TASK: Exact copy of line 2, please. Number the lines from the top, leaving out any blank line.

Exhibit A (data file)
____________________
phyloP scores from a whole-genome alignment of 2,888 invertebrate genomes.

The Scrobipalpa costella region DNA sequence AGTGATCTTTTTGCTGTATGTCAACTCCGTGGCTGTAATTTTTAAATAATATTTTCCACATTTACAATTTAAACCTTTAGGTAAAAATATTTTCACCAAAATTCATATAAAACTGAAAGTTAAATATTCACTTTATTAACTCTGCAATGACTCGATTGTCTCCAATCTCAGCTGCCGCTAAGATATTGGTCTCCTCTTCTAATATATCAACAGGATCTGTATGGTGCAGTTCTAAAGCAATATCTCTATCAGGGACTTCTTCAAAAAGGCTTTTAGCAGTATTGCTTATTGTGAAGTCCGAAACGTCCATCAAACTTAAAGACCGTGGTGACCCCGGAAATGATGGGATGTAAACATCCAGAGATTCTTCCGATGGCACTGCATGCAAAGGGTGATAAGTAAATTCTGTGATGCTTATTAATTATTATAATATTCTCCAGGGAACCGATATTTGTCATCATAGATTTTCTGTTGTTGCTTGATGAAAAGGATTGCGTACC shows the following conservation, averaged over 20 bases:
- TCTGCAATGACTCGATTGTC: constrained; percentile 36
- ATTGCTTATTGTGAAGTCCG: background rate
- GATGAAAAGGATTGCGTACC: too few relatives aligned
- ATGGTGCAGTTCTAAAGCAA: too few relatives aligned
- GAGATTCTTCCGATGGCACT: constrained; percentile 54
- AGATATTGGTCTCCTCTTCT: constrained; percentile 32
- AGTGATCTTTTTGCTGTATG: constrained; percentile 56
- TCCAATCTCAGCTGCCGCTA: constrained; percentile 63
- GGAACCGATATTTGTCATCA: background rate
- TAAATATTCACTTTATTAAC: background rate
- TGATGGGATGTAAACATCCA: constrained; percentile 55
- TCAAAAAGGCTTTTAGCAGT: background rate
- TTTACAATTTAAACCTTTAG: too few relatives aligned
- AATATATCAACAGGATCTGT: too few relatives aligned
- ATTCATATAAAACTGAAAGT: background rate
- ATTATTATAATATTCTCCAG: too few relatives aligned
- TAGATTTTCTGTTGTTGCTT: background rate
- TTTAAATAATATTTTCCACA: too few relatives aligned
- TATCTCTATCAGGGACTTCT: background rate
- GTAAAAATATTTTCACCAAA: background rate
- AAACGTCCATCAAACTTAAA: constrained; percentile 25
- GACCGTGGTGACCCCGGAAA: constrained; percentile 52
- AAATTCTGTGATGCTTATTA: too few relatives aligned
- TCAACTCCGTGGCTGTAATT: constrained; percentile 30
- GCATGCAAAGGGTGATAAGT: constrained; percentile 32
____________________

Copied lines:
The Scrobipalpa costella region DNA sequence AGTGATCTTTTTGCTGTATGTCAACTCCGTGGCTGTAATTTTTAAATAATATTTTCCACATTTACAATTTAAACCTTTAGGTAAAAATATTTTCACCAAAATTCATATAAAACTGAAAGTTAAATATTCACTTTATTAACTCTGCAATGACTCGATTGTCTCCAATCTCAGCTGCCGCTAAGATATTGGTCTCCTCTTCTAATATATCAACAGGATCTGTATGGTGCAGTTCTAAAGCAATATCTCTATCAGGGACTTCTTCAAAAAGGCTTTTAGCAGTATTGCTTATTGTGAAGTCCGAAACGTCCATCAAACTTAAAGACCGTGGTGACCCCGGAAATGATGGGATGTAAACATCCAGAGATTCTTCCGATGGCACTGCATGCAAAGGGTGATAAGTAAATTCTGTGATGCTTATTAATTATTATAATATTCTCCAGGGAACCGATATTTGTCATCATAGATTTTCTGTTGTTGCTTGATGAAAAGGATTGCGTACC shows the following conservation, averaged over 20 bases: